Back Cover Copy
ART / SPIRITUALITY
“Mr. Grey's paintings, as detailed and anatomically accurate as medical illustrations, present man as an archetypal being struggling toward cosmic unity. . . . Grey's vision of a flawed but perfectible mankind stands as an antidote to the cynicism and spiritual malaise prevalent in much contemporary art.”
--New York Times
“. . . it is only Grey's inquisitiveness, his desire to understand the cosmic metastructure of humanity, that drives him to such a rigorously detailed account of the typically unseen.”
This unique series of paintings takes the viewer on a graphic, visionary journey through the physical and metaphysical anatomy of the self. In his exploration into the nature of man/woman, Alex Grey portrays the nervous, vascular, skeletal, and other bodily systems with a disarming, anatomically exact realism. He then passes to spiritual/energetic systems with images such as Universal Mind Lattice, envisioning the sacred and esoteric symbolism of the body and the forces that define its living field of energy.
The Sacred Mirrors, presented here in full, have been exhibited worldwide. The figures are life-sized and face directly forward for a mirroring effect: standing in front of the paintings, the viewer can “see into” himself or herself. Further, Grey has painted the various systems in an ideal, healthy state so that they can function as an aid in healing visualizations or meditations. Portraying different sexes and races, the Sacred Mirrors also ask us to see ourselves reflected in others.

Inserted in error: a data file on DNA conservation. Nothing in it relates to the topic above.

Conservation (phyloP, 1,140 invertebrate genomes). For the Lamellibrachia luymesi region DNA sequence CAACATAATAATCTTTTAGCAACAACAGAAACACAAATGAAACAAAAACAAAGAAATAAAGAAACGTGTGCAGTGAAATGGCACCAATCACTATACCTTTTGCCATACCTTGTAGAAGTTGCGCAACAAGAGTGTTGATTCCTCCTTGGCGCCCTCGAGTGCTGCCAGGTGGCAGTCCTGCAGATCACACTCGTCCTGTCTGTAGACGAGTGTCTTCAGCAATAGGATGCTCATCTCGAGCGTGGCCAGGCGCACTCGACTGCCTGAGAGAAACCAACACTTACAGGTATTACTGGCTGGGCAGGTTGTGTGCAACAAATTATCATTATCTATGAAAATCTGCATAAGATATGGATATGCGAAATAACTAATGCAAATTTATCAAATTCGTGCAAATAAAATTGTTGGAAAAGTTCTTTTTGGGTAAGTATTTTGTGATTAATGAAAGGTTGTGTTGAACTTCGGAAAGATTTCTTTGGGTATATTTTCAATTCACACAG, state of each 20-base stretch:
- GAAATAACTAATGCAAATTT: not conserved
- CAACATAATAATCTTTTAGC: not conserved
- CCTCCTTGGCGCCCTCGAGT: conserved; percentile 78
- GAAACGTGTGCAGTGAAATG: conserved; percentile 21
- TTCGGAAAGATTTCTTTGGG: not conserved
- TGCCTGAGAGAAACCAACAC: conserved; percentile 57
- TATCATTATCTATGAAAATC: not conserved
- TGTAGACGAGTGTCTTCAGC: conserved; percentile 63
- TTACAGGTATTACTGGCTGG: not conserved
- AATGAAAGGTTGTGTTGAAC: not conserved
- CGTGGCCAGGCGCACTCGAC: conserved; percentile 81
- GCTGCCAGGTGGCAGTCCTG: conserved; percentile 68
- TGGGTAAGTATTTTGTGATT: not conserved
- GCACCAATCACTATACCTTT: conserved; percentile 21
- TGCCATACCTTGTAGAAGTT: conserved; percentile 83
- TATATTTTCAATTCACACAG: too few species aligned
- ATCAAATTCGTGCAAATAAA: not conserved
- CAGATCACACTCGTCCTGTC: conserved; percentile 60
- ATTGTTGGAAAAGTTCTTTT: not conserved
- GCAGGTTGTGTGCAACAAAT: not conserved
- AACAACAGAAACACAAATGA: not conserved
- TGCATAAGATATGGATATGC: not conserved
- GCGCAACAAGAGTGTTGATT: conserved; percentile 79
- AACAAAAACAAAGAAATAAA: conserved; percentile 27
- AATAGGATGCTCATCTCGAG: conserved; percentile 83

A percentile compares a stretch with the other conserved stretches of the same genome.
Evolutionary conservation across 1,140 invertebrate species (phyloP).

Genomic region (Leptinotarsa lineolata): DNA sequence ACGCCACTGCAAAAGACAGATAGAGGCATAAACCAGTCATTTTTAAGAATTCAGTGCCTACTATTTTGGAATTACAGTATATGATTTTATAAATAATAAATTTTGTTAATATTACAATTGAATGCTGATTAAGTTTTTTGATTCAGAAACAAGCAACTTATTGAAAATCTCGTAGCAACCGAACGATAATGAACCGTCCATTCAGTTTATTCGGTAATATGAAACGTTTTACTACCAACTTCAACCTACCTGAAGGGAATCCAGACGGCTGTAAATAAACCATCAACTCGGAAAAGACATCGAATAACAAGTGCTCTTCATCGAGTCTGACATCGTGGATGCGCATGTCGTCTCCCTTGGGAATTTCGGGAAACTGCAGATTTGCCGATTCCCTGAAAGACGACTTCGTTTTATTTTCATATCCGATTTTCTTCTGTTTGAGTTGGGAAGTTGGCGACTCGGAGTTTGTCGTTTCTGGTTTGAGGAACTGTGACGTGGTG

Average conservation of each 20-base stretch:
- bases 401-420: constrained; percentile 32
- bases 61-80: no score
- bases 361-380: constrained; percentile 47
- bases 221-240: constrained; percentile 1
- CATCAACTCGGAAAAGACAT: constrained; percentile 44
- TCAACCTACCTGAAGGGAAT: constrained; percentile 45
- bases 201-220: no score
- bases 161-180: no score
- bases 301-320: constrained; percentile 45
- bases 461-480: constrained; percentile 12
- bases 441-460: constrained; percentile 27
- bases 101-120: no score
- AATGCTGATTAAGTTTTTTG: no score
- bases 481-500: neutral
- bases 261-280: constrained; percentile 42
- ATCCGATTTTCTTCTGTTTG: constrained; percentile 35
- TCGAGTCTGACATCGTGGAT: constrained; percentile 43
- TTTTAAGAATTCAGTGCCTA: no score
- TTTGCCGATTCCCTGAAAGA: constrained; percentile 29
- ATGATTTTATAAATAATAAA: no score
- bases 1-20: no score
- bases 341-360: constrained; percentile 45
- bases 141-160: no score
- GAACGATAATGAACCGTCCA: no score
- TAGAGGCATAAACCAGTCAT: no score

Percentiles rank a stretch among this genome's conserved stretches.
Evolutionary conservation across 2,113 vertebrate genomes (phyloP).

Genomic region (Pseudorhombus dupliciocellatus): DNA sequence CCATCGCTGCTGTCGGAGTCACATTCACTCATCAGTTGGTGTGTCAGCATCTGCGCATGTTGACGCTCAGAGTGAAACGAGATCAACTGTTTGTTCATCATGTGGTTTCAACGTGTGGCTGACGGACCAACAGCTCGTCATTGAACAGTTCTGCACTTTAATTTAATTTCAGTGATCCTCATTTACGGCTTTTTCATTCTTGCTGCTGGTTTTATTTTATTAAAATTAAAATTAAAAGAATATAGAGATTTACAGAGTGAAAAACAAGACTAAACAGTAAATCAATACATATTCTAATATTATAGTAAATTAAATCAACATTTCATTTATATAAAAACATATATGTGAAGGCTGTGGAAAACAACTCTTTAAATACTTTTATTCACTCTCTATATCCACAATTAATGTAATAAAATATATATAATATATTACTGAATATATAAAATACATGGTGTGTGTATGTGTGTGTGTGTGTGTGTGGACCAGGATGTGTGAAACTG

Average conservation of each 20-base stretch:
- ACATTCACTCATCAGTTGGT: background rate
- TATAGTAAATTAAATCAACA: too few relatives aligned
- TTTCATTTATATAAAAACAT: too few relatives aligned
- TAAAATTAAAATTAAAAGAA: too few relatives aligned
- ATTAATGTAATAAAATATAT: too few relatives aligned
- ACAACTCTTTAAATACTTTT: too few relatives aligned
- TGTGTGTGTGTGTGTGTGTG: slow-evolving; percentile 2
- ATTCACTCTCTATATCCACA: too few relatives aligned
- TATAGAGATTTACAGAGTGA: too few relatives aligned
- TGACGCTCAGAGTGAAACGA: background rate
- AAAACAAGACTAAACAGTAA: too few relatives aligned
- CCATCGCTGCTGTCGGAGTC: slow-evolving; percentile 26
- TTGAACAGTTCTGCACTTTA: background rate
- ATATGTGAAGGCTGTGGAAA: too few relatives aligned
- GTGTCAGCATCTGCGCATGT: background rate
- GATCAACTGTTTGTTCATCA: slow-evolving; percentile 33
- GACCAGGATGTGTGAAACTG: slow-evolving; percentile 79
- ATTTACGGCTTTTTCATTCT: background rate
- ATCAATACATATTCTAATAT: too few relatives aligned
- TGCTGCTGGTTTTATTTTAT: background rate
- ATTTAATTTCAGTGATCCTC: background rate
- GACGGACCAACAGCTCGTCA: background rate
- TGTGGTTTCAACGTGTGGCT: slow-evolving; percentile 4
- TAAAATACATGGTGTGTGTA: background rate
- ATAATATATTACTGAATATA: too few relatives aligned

Essays by Ken Wilber, eminent transpersonal psychologist, and noted New York art critic Carlo McCormick explore the spiritual element in art from the vantage point of the Perennial Philosophy and trace the development of Grey's work--including his performance art--along the path of the artist/shaman. Grey's own essay explains the inception, construction, and symbolism of the Sacred Mirrors and describes numerous other paintings (also reproduced in the book) from his rich and varied body of work, including Gaia: The World Soul, pictured as the tree or web of life taking part in the continuous cycle of birth, sustenance, and death; and Journey of the Wounded Healer, depicting the shamanic descent, disintegration, and transmutation of the self.
Fascinated since adolescence with the themes of mortality and polarity, Alex Grey saw in the human anatomy a microcosm of the many systems and levels of order in nature. He spent several years in medical school studying human anatomy, with an interest in portraying the interconnectedness of body, mind, and spirit. His work has appeared in the Stux galleries, New York and Boston; the New Museum, New York; the University of California Museum of Art, Santa Barbara; the Chicago International Art Exposition; the London Regional Art Gallery, Canada; the Grand Palais, Paris; the Sao Paulo Biennial, Brazil; and in numerous other exhibitions.
“[Alex Grey's] work places him in a very small group of important contemporary artists; through his art he aspires to all three realms--reaching from matter, to mind, to spirit—in itself a very rare ideal.”